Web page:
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Foster and adoptive families get help from area support services

  • Claire Huttlinger and her adopted daughter Morgan, 14, feed their baby chicks lunch on June 22, 2013 at their home in Northampton. Huttlinger and her partner Doreen Weinberger have adopted two daughters: Morgan and Jodi, 16.<br/>AYRIKA WHITNEY

    Claire Huttlinger and her adopted daughter Morgan, 14, feed their baby chicks lunch on June 22, 2013 at their home in Northampton. Huttlinger and her partner Doreen Weinberger have adopted two daughters: Morgan and Jodi, 16.
    AYRIKA WHITNEY Purchase photo reprints »

  • Morgan, 14, shares a mixer covered in cake batter with her adoptive mother, Doreen Weinberger. Morgan made a cake with her adoptive mother and Doreen's partner Claire Huttlinger. The couple has another adopted daughter, Jodi, 16.<br/>AYRIKA WHITNEY

    Morgan, 14, shares a mixer covered in cake batter with her adoptive mother, Doreen Weinberger. Morgan made a cake with her adoptive mother and Doreen's partner Claire Huttlinger. The couple has another adopted daughter, Jodi, 16.
    AYRIKA WHITNEY Purchase photo reprints »

  • Morgan, 14, shares a mixer covered in cake batter with her adoptive mother, Doreen Weinberger. Morgan made a cake with her adoptive mother and Doreen's partner Claire Huttlinger. The couple has another adopted daughter, Jodi, 16.<br/>AYRIKA WHITNEY

    Morgan, 14, shares a mixer covered in cake batter with her adoptive mother, Doreen Weinberger. Morgan made a cake with her adoptive mother and Doreen's partner Claire Huttlinger. The couple has another adopted daughter, Jodi, 16.
    AYRIKA WHITNEY Purchase photo reprints »

  • Doreen Weinberger and Claire Huttlinger help their adopted daughter, Morgan, 14, find an icing recipe for the cake she and Huttlinger made. The women also have an older adopted daughter, Jodi, 16.<br/>AYRIKA WHITNEY

    Doreen Weinberger and Claire Huttlinger help their adopted daughter, Morgan, 14, find an icing recipe for the cake she and Huttlinger made. The women also have an older adopted daughter, Jodi, 16.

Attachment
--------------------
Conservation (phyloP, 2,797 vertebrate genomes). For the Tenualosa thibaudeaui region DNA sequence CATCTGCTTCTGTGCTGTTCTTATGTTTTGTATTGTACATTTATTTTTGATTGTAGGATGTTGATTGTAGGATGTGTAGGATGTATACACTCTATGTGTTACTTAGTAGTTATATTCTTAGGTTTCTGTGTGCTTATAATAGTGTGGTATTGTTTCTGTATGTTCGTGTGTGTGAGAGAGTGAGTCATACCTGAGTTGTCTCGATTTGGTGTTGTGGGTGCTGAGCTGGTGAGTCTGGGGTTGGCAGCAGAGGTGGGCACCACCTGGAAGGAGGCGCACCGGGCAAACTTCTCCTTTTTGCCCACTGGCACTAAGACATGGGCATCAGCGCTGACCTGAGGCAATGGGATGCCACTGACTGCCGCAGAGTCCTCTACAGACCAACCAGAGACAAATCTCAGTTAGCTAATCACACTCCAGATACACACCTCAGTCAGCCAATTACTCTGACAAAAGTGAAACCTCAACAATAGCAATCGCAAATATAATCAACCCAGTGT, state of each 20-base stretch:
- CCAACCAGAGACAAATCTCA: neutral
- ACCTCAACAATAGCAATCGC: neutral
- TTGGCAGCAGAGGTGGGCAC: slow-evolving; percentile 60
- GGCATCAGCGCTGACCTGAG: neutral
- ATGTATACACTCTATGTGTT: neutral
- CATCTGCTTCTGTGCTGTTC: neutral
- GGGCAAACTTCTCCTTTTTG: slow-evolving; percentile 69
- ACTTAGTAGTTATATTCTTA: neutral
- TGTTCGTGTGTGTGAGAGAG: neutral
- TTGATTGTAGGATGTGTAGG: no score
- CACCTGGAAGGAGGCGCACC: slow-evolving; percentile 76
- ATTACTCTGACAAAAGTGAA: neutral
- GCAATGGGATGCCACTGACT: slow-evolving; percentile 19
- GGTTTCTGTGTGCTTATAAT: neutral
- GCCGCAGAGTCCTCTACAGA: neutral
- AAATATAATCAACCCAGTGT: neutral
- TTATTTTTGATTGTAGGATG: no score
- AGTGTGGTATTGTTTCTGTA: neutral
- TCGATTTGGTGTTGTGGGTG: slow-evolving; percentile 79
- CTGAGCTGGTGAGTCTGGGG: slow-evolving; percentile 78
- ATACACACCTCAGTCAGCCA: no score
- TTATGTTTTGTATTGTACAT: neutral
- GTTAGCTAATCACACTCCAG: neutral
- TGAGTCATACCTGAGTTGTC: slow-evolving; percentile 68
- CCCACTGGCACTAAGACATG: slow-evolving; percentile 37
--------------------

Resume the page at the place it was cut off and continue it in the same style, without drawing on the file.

AYRIKA WHITNEY Purchase photo reprints »

  • Maya Rege-Colt, left, and Nancy Solow, who are clinical social workers on the response team for Adoption Journeys, talk about their work Tuesday, June 18, at their office in Florence.<br/>JERREY ROBERTS

    Maya Rege-Colt, left, and Nancy Solow, who are clinical social workers on the response team for Adoption Journeys, talk about their work Tuesday, June 18, at their office in Florence.
    JERREY ROBERTS Purchase photo reprints »

  • Morgan, 14, licks the leftover cake batter from the cake her and her adoptive mother, Claire Huttlinger, made. Huttlinger and her partner Doreen Weinberger have adopted two daughters together, Morgan and Jodi, 16.<br/>AYRIKA WHITNEY

    Morgan, 14, licks the leftover cake batter from the cake her and her adoptive mother, Claire Huttlinger, made. Huttlinger and her partner Doreen Weinberger have adopted two daughters together, Morgan and Jodi, 16.
    AYRIKA WHITNEY Purchase photo reprints »

  • Lisa Mintz, who is a community support coordinator for Adoption Journeys, talks about her work Tuesday, June 18, at her office in Florence.<br/>JERREY ROBERTS

    Lisa Mintz, who is a community support coordinator for Adoption Journeys, talks about her work Tuesday, June 18, at her office in Florence.
    JERREY ROBERTS Purchase photo reprints »

  • Deb Estelle, who is a regional manager for Adoption Journeys, talks about her work Tuesday, June 18, at her office in Florence.<br/>JERREY ROBERTS